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Seek the Lord by Archbishop Dennis M. Schnurr

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The season of Advent, which we enter in December, is a period of watchful waiting in preparation for the Nativity of the Lord at Christmas. In this, as in so many things, the Church is counter-cultural. Some stores have been decorating for Christmas since before Halloween!

It is common during these weeks each year to hear references to “the real meaning of Christmas,” especially in movies and television programs. Depending on the production, this is variously depicted as being nice to everybody, praying for peace on earth, helping the less fortunate, or being with family and friends.

Those are all wonderful ways of celebrating Christmas, but none of them is the meaning of Christmas. One program that gets it right, however, is the perennially popular “Charlie Brown’s Christmas.” The dramatic high point of the show is when Linus stands in a spotlight and quotes from the Gospel of St. Luke. We will hear that same section of the Gospel proclaimed at Midnight Mass on Christmas:

“Now there were shepherds in that region living in the fields and keeping the night watch over their flock. The angel of the Lord appeared to them and the glory of the Lord shone around them, and they were struck with great fear. The angel said to them, ‘Do not be afraid; for behold, I proclaim to you good news of great joy that will be for all the people. For today in the city of David a savior has been born for you who is Messiah and Lord. And this will be a sign for you: you will find an infant wrapped in swaddling clothes and lying in a manger.’ And suddenly there was a multitude of the heavenly host with the angel, praising God and saying: ‘Glory to God in the highest and on earth peace to those on whom his favor rests.’” (Lk 2:8-14)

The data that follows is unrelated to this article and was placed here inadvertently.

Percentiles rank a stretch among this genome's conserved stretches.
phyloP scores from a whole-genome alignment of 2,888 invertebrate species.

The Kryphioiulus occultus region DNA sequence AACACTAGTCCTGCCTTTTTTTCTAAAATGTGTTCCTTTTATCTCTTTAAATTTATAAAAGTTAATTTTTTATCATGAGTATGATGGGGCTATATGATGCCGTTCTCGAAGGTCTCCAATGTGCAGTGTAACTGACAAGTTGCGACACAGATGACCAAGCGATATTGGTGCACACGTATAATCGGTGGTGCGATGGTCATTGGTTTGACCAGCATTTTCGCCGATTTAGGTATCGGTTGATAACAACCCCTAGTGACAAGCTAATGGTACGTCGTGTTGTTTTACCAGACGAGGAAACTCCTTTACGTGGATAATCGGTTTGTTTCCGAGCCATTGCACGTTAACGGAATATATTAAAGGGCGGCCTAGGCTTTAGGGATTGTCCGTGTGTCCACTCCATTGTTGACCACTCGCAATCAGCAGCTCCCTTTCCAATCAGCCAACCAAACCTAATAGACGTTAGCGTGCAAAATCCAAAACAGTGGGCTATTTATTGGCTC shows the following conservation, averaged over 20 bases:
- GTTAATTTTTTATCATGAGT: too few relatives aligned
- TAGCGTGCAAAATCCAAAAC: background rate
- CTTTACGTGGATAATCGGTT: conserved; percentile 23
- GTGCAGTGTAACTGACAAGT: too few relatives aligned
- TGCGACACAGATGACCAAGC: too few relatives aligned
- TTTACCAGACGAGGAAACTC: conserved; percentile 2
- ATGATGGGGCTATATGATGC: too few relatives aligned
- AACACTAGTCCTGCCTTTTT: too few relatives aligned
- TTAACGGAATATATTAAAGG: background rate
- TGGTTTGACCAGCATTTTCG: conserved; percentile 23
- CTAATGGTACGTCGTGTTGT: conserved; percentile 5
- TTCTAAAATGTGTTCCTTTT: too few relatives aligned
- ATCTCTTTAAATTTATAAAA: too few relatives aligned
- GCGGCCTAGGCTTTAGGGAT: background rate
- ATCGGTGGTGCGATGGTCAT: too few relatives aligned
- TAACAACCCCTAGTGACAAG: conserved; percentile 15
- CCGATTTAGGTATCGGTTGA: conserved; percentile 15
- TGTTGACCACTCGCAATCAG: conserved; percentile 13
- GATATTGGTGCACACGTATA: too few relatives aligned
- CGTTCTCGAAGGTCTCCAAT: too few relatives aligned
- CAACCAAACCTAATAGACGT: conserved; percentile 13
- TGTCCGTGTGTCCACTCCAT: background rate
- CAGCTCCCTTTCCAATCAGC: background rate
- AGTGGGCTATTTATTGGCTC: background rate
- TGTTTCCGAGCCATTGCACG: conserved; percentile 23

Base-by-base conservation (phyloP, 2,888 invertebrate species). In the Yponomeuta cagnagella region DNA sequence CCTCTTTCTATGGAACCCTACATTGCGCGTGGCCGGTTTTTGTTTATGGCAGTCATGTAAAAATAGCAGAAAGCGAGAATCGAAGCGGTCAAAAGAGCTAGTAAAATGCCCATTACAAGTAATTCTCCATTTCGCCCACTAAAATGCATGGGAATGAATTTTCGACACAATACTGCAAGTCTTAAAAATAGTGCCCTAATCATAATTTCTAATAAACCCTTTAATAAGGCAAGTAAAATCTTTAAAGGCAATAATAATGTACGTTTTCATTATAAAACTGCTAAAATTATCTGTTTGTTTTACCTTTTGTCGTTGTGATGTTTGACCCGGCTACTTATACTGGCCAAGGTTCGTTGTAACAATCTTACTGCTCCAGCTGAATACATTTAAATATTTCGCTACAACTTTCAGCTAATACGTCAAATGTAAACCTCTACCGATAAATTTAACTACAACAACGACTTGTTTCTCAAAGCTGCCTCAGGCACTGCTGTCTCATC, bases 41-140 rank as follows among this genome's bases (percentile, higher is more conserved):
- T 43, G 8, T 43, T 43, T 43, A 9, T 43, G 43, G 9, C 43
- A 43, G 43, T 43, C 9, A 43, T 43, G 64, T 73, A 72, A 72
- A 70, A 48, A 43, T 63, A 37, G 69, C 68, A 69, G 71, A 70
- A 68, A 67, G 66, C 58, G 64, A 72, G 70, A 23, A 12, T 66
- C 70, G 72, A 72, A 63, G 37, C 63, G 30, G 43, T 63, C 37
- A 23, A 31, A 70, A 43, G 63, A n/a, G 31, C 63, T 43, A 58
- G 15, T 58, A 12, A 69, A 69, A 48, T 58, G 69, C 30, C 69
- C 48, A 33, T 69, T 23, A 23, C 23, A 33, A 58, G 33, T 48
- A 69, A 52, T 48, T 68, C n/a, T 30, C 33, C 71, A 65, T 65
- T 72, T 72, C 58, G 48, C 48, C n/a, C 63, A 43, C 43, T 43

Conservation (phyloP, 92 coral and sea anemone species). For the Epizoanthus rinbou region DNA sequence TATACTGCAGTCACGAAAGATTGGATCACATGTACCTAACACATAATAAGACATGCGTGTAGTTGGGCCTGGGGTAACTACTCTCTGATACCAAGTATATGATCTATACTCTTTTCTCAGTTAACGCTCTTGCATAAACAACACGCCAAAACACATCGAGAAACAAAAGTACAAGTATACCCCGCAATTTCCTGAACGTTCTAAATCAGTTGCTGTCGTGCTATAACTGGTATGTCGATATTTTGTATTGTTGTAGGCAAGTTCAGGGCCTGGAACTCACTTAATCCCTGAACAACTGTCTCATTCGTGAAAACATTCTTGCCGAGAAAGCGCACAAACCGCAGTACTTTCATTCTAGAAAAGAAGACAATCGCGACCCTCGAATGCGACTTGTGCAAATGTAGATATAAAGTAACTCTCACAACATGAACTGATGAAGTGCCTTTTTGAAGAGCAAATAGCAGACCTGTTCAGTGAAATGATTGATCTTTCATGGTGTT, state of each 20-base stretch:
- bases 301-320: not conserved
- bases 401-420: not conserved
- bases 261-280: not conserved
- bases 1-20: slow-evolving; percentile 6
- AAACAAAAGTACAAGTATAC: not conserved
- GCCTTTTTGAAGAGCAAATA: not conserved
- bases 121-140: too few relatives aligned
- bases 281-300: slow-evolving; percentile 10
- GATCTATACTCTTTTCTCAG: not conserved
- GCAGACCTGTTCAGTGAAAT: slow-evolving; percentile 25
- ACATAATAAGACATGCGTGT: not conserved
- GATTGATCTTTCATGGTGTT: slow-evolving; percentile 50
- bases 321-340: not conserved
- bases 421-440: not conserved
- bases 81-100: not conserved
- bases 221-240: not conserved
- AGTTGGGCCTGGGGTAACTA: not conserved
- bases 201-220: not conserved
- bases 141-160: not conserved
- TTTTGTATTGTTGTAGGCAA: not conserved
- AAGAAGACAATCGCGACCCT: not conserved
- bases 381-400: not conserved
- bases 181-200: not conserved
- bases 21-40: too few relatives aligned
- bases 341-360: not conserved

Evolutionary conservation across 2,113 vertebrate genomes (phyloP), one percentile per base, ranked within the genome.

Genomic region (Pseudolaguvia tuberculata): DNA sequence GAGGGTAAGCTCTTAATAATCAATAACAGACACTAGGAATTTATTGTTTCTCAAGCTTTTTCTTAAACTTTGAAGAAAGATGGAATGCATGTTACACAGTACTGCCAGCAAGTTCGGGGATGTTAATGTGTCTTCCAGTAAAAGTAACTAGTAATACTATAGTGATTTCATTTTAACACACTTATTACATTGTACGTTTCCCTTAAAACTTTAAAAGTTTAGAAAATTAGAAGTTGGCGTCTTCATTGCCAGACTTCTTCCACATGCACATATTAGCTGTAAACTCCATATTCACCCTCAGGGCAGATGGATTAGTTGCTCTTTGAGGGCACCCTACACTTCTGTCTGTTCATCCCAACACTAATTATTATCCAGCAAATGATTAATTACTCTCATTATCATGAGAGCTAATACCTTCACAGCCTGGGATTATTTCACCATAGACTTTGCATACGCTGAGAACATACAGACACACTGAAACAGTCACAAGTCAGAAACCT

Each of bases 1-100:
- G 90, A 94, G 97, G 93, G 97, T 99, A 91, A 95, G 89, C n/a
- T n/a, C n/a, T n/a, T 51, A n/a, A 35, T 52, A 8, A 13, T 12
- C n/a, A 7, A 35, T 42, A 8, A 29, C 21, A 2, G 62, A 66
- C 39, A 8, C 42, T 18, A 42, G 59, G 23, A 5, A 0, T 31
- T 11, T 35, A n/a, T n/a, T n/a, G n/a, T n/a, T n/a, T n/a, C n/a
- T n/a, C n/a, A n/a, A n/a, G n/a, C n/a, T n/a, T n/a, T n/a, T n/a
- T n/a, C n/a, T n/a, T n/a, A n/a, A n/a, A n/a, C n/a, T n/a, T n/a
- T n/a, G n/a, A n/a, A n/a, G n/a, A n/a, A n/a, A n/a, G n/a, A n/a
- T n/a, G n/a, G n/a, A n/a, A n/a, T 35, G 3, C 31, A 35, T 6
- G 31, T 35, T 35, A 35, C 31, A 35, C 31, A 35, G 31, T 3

Linus concludes by saying, “That’s what Christmas is all about, Charlie Brown.” And so it is.

The Gospel according to St. John, unlike that of St. Luke and St. Matthew, does not give us a narrative of the Nativity. Instead, it tells the story in theological terms: “And the Word became flesh and made His dwelling among us, and we saw His glory, the glory as of the Father’s only Son, full of grace and truth” (Jn 1:14).

Earlier in John’s Gospel, the Evangelist refers to Christ as “the light of the human race” announced by John the Baptist: “The true light, which enlightens everyone, was coming into the world” (Jn 1:9). Jesus later refers to Himself as “the light of the world” (Jn 8:12). That is what the lights on our Christmas trees and homes represent.

The world is in dire need of that light, for we live in very dark times. In the political life of our nation, divisions among Americans run deep. Our discourse is characterized by an appalling lack of civility that has reached new depths. And in the Church, we Catholics are angered and saddened by the evil actions of some members of the hierarchy. Many of us feel betrayed.

However, Christ has not betrayed us or abandoned us. No, our Christmas lights recall that “the light shines in the darkness, and the darkness has not overcome it” (Jn 1:5). Christ is the light to which we must turn in dark times, not to any human leader. He is the only true source of the peace, joy, and fullness of life that God wants to give us.

May that peace of Christ fill your home and your life this Christmas season. And if you have been away from the sacraments for several months or even several decades, please come home for Christmas.

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Busca al Señor par el Arzobispo Dennis M. Schnurr